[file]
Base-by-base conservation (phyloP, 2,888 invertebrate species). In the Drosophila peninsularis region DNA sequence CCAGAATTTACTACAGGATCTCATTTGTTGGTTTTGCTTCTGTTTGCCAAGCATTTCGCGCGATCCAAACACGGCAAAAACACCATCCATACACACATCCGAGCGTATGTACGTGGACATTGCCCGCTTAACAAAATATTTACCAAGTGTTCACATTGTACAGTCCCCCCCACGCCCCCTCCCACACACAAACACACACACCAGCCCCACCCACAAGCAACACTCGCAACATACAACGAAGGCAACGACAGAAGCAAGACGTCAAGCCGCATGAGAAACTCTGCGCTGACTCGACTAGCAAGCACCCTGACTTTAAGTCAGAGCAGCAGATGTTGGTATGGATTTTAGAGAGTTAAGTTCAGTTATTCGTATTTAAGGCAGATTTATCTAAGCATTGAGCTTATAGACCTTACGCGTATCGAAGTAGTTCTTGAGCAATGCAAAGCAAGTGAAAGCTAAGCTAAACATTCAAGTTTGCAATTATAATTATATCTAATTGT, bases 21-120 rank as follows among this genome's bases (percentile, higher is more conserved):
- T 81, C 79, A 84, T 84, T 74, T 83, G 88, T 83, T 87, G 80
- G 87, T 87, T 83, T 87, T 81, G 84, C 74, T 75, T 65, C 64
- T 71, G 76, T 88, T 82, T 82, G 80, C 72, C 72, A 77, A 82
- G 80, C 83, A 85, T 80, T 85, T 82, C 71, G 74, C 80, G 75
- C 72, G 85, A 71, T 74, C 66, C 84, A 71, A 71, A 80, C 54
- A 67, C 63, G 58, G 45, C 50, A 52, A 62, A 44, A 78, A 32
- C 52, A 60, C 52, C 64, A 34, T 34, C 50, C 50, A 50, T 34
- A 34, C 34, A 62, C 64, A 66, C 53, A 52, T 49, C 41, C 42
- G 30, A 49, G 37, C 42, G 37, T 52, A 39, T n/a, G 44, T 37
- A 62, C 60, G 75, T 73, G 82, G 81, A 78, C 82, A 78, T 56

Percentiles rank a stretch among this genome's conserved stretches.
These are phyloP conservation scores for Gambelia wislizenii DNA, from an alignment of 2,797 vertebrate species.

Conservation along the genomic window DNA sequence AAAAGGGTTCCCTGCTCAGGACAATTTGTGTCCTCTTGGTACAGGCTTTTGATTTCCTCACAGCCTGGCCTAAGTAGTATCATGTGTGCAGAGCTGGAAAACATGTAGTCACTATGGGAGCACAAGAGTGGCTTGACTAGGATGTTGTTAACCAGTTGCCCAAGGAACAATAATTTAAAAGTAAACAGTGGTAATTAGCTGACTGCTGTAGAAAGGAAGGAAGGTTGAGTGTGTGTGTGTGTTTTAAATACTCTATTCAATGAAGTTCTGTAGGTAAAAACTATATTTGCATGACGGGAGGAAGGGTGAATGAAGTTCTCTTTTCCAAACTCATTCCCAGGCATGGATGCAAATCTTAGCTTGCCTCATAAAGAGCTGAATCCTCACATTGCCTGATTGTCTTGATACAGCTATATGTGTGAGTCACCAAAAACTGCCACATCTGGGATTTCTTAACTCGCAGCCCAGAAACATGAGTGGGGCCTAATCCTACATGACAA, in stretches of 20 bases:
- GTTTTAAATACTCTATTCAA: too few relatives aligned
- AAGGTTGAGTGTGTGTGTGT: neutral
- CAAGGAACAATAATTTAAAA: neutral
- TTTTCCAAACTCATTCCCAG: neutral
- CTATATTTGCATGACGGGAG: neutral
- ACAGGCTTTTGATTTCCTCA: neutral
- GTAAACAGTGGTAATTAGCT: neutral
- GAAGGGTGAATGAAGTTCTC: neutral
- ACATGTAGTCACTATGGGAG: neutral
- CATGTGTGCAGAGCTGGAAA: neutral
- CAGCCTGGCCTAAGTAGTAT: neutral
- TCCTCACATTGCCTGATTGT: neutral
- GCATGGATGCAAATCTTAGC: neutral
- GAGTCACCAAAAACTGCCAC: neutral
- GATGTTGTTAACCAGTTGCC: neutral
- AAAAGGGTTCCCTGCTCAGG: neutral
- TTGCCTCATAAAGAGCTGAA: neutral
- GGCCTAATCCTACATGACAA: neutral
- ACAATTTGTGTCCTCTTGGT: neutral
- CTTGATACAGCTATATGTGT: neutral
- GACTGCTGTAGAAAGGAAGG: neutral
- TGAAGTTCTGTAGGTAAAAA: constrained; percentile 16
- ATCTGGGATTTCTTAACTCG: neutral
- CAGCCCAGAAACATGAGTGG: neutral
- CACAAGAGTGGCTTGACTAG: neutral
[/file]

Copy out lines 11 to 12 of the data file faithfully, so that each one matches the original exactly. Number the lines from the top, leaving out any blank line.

- A 62, C 60, G 75, T 73, G 82, G 81, A 78, C 82, A 78, T 56

Percentiles rank a stretch among this genome's conserved stretches.